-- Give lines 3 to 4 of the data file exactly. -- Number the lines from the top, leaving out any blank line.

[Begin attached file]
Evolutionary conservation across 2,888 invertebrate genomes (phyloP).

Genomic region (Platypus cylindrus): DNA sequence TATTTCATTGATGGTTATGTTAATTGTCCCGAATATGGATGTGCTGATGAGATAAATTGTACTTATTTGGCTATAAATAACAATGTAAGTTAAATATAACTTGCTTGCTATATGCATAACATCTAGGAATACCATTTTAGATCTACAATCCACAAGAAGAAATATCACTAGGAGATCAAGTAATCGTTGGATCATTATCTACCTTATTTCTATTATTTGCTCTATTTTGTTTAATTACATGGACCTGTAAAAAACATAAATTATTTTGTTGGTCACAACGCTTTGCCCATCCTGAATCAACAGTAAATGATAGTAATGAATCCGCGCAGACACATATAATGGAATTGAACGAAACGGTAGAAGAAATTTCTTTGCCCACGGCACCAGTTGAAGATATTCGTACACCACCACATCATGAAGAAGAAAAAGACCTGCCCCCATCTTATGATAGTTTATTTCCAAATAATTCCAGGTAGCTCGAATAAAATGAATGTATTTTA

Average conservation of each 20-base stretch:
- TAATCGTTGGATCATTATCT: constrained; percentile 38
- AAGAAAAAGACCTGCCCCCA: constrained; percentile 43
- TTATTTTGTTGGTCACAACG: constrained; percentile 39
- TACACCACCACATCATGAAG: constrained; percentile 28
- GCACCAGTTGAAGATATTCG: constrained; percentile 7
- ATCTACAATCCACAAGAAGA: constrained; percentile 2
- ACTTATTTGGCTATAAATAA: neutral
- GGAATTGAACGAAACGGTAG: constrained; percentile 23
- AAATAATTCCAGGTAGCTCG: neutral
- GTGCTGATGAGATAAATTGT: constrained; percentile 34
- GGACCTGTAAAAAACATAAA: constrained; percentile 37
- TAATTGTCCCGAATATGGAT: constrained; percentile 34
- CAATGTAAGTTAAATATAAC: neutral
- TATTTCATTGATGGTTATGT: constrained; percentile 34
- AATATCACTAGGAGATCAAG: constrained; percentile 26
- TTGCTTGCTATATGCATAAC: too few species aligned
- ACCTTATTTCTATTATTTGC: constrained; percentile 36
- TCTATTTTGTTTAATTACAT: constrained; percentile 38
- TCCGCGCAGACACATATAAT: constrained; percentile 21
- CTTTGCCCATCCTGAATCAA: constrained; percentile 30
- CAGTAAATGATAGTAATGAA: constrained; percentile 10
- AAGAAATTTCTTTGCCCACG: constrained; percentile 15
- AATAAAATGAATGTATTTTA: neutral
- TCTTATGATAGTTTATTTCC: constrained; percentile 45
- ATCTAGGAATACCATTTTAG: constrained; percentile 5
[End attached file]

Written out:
Average conservation of each 20-base stretch:
- TAATCGTTGGATCATTATCT: constrained; percentile 38